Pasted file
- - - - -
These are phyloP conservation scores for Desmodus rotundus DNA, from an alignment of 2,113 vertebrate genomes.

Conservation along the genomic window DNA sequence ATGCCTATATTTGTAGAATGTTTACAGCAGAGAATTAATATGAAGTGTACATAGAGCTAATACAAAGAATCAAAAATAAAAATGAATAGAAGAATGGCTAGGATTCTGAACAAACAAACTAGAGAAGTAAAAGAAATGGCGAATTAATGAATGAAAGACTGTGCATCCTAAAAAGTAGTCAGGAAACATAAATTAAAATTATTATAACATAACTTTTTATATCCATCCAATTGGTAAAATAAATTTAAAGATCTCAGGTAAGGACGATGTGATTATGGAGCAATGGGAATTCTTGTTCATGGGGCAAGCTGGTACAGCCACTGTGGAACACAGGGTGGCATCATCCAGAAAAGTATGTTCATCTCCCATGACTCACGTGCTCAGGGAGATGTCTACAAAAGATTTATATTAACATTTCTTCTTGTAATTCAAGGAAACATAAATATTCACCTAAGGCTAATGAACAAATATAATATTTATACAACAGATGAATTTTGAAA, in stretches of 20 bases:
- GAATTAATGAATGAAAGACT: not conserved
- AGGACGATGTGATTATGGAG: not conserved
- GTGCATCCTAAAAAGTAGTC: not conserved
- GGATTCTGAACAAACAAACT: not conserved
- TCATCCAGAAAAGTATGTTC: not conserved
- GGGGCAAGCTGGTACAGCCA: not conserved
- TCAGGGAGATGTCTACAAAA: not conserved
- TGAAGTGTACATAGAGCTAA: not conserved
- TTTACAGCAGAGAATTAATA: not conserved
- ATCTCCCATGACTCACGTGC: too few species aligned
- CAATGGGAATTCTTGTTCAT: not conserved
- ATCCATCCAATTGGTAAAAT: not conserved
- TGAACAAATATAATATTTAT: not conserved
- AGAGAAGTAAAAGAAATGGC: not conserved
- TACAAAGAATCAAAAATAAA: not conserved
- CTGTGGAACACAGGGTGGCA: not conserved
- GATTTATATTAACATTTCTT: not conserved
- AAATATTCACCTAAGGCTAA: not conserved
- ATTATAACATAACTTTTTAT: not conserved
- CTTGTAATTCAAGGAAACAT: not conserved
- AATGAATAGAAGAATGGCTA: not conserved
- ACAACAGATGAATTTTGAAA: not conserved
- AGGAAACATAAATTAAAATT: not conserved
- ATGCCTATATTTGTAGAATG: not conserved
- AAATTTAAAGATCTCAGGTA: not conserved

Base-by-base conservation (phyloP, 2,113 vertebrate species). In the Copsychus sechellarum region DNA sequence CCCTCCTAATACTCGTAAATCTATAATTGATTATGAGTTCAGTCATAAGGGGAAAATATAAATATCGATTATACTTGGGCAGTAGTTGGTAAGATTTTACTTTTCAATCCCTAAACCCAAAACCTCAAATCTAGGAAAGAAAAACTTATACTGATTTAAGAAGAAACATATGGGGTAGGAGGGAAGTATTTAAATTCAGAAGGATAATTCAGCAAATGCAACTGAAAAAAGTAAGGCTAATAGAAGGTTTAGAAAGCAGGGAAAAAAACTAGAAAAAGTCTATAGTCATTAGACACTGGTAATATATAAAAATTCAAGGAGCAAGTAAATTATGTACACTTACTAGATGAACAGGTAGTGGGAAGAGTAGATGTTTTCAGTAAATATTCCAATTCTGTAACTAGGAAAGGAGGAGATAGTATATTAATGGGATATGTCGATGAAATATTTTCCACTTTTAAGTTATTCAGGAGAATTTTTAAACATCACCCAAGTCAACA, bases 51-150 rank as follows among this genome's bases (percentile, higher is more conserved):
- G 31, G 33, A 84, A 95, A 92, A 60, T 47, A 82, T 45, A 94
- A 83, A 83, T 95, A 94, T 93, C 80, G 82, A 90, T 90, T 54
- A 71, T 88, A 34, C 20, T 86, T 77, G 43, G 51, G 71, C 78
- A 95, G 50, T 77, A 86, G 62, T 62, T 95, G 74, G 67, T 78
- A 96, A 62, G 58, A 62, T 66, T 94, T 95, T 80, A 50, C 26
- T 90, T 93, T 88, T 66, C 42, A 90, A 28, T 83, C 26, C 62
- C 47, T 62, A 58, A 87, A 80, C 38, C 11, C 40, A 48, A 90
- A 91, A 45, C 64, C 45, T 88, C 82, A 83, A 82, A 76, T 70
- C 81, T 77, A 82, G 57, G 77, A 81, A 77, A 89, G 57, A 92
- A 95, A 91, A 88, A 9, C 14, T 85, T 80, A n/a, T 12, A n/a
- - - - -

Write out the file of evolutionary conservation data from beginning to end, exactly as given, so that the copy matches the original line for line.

These are phyloP conservation scores for Desmodus rotundus DNA, from an alignment of 2,113 vertebrate genomes.

Conservation along the genomic window DNA sequence ATGCCTATATTTGTAGAATGTTTACAGCAGAGAATTAATATGAAGTGTACATAGAGCTAATACAAAGAATCAAAAATAAAAATGAATAGAAGAATGGCTAGGATTCTGAACAAACAAACTAGAGAAGTAAAAGAAATGGCGAATTAATGAATGAAAGACTGTGCATCCTAAAAAGTAGTCAGGAAACATAAATTAAAATTATTATAACATAACTTTTTATATCCATCCAATTGGTAAAATAAATTTAAAGATCTCAGGTAAGGACGATGTGATTATGGAGCAATGGGAATTCTTGTTCATGGGGCAAGCTGGTACAGCCACTGTGGAACACAGGGTGGCATCATCCAGAAAAGTATGTTCATCTCCCATGACTCACGTGCTCAGGGAGATGTCTACAAAAGATTTATATTAACATTTCTTCTTGTAATTCAAGGAAACATAAATATTCACCTAAGGCTAATGAACAAATATAATATTTATACAACAGATGAATTTTGAAA, in stretches of 20 bases:
- GAATTAATGAATGAAAGACT: not conserved
- AGGACGATGTGATTATGGAG: not conserved
- GTGCATCCTAAAAAGTAGTC: not conserved
- GGATTCTGAACAAACAAACT: not conserved
- TCATCCAGAAAAGTATGTTC: not conserved
- GGGGCAAGCTGGTACAGCCA: not conserved
- TCAGGGAGATGTCTACAAAA: not conserved
- TGAAGTGTACATAGAGCTAA: not conserved
- TTTACAGCAGAGAATTAATA: not conserved
- ATCTCCCATGACTCACGTGC: too few species aligned
- CAATGGGAATTCTTGTTCAT: not conserved
- ATCCATCCAATTGGTAAAAT: not conserved
- TGAACAAATATAATATTTAT: not conserved
- AGAGAAGTAAAAGAAATGGC: not conserved
- TACAAAGAATCAAAAATAAA: not conserved
- CTGTGGAACACAGGGTGGCA: not conserved
- GATTTATATTAACATTTCTT: not conserved
- AAATATTCACCTAAGGCTAA: not conserved
- ATTATAACATAACTTTTTAT: not conserved
- CTTGTAATTCAAGGAAACAT: not conserved
- AATGAATAGAAGAATGGCTA: not conserved
- ACAACAGATGAATTTTGAAA: not conserved
- AGGAAACATAAATTAAAATT: not conserved
- ATGCCTATATTTGTAGAATG: not conserved
- AAATTTAAAGATCTCAGGTA: not conserved

Base-by-base conservation (phyloP, 2,113 vertebrate species). In the Copsychus sechellarum region DNA sequence CCCTCCTAATACTCGTAAATCTATAATTGATTATGAGTTCAGTCATAAGGGGAAAATATAAATATCGATTATACTTGGGCAGTAGTTGGTAAGATTTTACTTTTCAATCCCTAAACCCAAAACCTCAAATCTAGGAAAGAAAAACTTATACTGATTTAAGAAGAAACATATGGGGTAGGAGGGAAGTATTTAAATTCAGAAGGATAATTCAGCAAATGCAACTGAAAAAAGTAAGGCTAATAGAAGGTTTAGAAAGCAGGGAAAAAAACTAGAAAAAGTCTATAGTCATTAGACACTGGTAATATATAAAAATTCAAGGAGCAAGTAAATTATGTACACTTACTAGATGAACAGGTAGTGGGAAGAGTAGATGTTTTCAGTAAATATTCCAATTCTGTAACTAGGAAAGGAGGAGATAGTATATTAATGGGATATGTCGATGAAATATTTTCCACTTTTAAGTTATTCAGGAGAATTTTTAAACATCACCCAAGTCAACA, bases 51-150 rank as follows among this genome's bases (percentile, higher is more conserved):
- G 31, G 33, A 84, A 95, A 92, A 60, T 47, A 82, T 45, A 94
- A 83, A 83, T 95, A 94, T 93, C 80, G 82, A 90, T 90, T 54
- A 71, T 88, A 34, C 20, T 86, T 77, G 43, G 51, G 71, C 78
- A 95, G 50, T 77, A 86, G 62, T 62, T 95, G 74, G 67, T 78
- A 96, A 62, G 58, A 62, T 66, T 94, T 95, T 80, A 50, C 26
- T 90, T 93, T 88, T 66, C 42, A 90, A 28, T 83, C 26, C 62
- C 47, T 62, A 58, A 87, A 80, C 38, C 11, C 40, A 48, A 90
- A 91, A 45, C 64, C 45, T 88, C 82, A 83, A 82, A 76, T 70
- C 81, T 77, A 82, G 57, G 77, A 81, A 77, A 89, G 57, A 92
- A 95, A 91, A 88, A 9, C 14, T 85, T 80, A n/a, T 12, A n/a